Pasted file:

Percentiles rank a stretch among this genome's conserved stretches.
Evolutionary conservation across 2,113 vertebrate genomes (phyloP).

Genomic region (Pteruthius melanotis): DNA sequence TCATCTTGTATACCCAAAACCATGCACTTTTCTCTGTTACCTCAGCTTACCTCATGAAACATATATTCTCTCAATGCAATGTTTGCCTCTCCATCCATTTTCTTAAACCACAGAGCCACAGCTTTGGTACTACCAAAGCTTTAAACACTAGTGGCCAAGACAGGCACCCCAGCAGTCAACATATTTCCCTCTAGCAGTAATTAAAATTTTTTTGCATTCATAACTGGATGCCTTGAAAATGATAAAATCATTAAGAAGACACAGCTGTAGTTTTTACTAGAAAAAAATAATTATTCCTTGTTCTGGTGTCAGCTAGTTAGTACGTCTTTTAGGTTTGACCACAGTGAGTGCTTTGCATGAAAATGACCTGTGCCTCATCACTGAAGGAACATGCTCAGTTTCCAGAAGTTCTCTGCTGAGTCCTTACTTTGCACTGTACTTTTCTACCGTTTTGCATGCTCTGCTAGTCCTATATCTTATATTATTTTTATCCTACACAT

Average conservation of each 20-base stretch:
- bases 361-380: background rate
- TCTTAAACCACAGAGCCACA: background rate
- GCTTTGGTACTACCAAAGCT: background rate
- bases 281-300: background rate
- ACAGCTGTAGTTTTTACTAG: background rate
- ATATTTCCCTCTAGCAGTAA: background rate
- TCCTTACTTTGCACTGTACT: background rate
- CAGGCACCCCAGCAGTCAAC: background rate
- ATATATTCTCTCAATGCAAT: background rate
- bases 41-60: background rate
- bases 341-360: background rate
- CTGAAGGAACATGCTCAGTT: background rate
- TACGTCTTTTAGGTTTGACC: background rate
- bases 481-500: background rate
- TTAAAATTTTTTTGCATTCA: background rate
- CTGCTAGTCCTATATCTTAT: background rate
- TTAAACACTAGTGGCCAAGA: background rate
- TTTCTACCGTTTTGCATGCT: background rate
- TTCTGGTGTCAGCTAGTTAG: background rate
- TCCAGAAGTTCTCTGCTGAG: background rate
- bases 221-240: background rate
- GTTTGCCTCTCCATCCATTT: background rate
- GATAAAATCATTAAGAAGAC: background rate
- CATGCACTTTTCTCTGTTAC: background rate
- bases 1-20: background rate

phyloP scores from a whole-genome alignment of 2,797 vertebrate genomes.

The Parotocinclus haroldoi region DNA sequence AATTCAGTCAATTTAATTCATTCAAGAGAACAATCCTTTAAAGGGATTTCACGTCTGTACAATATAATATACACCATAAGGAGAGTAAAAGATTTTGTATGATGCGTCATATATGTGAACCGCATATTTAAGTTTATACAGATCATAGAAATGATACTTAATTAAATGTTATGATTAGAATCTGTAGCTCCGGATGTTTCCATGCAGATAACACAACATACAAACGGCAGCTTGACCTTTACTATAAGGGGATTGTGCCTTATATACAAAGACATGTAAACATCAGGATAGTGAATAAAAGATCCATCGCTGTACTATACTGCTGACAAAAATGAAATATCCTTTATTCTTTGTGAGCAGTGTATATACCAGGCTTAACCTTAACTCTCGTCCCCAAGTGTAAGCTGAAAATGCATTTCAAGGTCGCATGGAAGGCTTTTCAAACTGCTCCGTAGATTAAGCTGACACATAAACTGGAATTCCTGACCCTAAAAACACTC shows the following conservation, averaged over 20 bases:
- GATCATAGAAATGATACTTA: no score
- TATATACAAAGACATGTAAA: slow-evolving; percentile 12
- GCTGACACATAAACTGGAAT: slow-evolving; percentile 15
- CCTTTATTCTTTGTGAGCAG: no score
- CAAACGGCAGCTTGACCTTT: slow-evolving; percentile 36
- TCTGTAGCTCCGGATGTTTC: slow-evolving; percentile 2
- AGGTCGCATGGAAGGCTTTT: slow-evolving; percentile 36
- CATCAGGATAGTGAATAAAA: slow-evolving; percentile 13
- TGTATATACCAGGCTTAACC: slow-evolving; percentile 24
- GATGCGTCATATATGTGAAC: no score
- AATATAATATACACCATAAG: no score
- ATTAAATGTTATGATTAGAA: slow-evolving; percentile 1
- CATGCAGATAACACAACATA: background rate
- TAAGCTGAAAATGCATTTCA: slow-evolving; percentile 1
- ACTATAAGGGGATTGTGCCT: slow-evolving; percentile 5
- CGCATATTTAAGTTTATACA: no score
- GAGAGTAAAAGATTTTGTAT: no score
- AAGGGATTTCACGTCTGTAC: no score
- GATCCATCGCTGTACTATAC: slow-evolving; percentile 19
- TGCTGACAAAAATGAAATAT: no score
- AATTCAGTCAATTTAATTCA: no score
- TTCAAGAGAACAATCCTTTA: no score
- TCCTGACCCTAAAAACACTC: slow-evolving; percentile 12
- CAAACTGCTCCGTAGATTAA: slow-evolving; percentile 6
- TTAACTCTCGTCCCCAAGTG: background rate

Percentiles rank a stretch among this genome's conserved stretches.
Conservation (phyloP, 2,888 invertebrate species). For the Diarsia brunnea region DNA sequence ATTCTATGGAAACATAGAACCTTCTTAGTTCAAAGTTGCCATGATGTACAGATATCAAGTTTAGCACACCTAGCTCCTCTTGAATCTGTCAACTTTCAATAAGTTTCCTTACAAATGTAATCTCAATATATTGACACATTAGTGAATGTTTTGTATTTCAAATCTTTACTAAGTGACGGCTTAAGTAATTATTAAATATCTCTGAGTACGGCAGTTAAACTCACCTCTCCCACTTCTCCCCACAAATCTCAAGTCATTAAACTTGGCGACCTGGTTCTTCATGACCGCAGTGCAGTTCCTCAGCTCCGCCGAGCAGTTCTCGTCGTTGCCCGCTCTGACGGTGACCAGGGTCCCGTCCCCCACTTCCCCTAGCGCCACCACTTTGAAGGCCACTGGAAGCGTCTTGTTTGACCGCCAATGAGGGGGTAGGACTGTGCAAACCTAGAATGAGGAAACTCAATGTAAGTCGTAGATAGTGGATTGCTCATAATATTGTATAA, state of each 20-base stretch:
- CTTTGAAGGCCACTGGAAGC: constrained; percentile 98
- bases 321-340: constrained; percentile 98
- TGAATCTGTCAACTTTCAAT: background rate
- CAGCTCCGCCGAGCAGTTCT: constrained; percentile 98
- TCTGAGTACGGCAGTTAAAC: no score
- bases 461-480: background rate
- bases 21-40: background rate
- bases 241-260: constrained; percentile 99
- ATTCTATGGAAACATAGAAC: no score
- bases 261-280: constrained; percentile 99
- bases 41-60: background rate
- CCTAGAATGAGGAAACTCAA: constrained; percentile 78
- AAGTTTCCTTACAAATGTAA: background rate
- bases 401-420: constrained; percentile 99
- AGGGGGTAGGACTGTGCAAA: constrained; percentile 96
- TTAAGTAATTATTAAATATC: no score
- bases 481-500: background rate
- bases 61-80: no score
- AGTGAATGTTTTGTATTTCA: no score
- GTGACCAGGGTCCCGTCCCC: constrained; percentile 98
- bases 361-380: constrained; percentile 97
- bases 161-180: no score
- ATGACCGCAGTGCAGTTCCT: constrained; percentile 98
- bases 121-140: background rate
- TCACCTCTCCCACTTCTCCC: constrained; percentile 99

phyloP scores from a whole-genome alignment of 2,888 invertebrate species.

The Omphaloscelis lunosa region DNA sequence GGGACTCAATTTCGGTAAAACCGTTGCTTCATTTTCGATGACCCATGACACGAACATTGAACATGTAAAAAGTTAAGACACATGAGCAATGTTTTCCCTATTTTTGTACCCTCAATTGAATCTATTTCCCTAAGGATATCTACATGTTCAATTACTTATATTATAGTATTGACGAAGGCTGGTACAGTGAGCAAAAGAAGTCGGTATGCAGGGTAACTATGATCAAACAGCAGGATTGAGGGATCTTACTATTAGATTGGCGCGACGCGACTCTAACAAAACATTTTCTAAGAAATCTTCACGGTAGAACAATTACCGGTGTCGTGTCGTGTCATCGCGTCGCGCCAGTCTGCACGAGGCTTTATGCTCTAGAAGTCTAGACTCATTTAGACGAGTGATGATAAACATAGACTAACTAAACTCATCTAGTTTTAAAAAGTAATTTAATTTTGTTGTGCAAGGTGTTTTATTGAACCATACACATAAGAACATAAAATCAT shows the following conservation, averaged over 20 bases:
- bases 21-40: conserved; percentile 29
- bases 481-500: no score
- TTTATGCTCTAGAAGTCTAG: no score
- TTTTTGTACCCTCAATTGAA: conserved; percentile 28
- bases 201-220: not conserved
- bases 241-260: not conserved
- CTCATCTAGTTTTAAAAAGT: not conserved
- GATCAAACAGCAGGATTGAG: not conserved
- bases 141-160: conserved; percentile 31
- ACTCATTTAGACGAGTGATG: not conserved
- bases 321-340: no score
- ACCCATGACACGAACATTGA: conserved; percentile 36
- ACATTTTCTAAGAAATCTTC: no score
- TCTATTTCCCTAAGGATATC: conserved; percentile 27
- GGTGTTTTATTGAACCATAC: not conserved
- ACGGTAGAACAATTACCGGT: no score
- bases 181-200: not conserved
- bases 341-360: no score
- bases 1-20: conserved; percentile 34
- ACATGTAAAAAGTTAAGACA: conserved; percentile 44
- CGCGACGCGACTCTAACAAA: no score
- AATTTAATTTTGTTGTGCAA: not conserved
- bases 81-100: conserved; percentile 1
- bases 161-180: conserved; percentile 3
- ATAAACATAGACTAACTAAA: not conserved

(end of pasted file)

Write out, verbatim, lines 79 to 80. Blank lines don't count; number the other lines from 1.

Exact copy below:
- bases 361-380: constrained; percentile 97
- bases 161-180: no score